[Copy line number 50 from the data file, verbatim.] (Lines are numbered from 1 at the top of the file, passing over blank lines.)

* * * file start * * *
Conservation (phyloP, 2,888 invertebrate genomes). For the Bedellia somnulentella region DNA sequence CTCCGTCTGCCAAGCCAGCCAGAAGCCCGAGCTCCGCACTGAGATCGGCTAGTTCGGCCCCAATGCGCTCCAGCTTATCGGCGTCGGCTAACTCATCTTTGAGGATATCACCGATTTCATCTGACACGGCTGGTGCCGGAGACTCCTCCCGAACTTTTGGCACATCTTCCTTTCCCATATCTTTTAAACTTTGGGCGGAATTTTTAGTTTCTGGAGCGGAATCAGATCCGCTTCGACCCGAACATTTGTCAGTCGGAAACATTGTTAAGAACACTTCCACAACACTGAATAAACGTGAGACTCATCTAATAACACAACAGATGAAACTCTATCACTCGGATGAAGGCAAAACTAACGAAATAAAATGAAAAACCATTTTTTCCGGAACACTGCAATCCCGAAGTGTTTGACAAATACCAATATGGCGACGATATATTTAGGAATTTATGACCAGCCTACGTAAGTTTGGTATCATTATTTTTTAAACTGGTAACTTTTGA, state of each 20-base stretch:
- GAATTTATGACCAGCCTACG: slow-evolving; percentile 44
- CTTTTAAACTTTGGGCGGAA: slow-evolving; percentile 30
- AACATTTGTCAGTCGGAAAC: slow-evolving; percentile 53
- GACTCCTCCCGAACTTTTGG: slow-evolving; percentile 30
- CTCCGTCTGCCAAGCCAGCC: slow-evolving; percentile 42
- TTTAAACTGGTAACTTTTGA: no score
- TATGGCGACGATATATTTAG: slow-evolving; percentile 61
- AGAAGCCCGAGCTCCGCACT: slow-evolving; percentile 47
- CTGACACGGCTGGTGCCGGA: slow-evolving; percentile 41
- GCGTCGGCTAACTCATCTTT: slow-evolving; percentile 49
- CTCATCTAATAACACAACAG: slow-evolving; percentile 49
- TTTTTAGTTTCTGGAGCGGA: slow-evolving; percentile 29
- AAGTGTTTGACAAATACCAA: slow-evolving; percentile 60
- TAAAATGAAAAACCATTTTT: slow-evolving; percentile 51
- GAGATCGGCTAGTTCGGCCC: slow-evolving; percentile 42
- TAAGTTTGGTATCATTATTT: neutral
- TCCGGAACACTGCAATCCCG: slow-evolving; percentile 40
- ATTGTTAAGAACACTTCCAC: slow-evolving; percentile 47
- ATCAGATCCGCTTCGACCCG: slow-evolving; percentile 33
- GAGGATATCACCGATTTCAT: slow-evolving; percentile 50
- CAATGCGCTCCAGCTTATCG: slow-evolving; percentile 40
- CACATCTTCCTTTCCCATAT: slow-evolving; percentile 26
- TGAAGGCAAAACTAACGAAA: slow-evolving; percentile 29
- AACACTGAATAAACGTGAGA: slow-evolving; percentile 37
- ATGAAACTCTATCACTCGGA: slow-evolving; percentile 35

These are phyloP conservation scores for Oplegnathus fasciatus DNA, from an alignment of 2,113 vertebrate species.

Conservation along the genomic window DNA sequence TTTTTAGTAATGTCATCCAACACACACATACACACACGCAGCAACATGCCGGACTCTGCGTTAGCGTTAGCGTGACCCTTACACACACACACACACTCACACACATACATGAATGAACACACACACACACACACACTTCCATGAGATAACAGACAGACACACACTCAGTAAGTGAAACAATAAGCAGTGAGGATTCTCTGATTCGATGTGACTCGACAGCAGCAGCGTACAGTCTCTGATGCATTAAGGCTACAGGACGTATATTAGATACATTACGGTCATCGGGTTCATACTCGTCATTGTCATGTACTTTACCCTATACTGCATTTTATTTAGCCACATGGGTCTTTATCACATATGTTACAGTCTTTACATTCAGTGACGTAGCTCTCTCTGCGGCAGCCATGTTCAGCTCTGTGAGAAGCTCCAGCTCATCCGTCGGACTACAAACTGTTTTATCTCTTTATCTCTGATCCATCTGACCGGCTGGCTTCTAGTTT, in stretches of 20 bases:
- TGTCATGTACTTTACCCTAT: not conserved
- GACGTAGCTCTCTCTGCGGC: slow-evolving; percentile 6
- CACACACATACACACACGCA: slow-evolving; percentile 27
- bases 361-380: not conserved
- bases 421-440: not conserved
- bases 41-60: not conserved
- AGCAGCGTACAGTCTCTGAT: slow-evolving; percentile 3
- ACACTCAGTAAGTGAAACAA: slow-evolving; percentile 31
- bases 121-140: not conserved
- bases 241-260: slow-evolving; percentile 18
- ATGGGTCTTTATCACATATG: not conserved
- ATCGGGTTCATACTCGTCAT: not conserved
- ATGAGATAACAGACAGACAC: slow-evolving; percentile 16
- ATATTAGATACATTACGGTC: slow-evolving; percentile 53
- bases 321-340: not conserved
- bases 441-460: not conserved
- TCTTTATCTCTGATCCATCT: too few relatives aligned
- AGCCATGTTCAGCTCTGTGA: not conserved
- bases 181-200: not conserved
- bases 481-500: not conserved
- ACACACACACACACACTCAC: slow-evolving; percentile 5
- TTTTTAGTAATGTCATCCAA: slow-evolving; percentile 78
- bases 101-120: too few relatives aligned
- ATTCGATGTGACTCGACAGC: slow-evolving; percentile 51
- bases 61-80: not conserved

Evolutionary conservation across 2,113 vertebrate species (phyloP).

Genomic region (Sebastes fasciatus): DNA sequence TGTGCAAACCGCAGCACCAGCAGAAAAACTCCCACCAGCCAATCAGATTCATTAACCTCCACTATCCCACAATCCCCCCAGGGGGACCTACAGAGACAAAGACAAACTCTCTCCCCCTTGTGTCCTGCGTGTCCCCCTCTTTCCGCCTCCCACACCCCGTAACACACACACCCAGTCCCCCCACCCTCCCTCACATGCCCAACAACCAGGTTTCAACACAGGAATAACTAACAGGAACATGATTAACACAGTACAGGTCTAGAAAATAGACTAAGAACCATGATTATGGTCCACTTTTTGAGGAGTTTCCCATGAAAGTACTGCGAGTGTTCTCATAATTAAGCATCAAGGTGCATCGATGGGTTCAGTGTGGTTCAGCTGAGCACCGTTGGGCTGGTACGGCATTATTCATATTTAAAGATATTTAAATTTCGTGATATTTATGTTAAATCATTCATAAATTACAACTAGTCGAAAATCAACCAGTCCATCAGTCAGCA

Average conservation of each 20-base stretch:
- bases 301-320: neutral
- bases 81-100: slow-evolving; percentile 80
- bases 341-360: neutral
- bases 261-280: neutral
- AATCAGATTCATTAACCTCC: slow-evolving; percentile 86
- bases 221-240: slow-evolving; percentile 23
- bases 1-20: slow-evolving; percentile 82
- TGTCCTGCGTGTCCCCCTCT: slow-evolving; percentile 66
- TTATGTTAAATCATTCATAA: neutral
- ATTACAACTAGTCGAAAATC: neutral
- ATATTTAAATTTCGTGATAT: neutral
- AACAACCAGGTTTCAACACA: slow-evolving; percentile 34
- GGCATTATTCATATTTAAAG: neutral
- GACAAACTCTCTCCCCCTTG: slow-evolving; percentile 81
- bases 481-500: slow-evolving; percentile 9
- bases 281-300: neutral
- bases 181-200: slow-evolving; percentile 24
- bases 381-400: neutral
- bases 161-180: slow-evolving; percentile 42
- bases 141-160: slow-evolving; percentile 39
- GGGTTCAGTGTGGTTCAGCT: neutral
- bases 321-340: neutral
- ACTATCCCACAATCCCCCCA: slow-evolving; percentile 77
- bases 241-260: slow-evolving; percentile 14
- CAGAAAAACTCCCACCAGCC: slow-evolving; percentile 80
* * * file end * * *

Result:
- TTTTTAGTAATGTCATCCAA: slow-evolving; percentile 78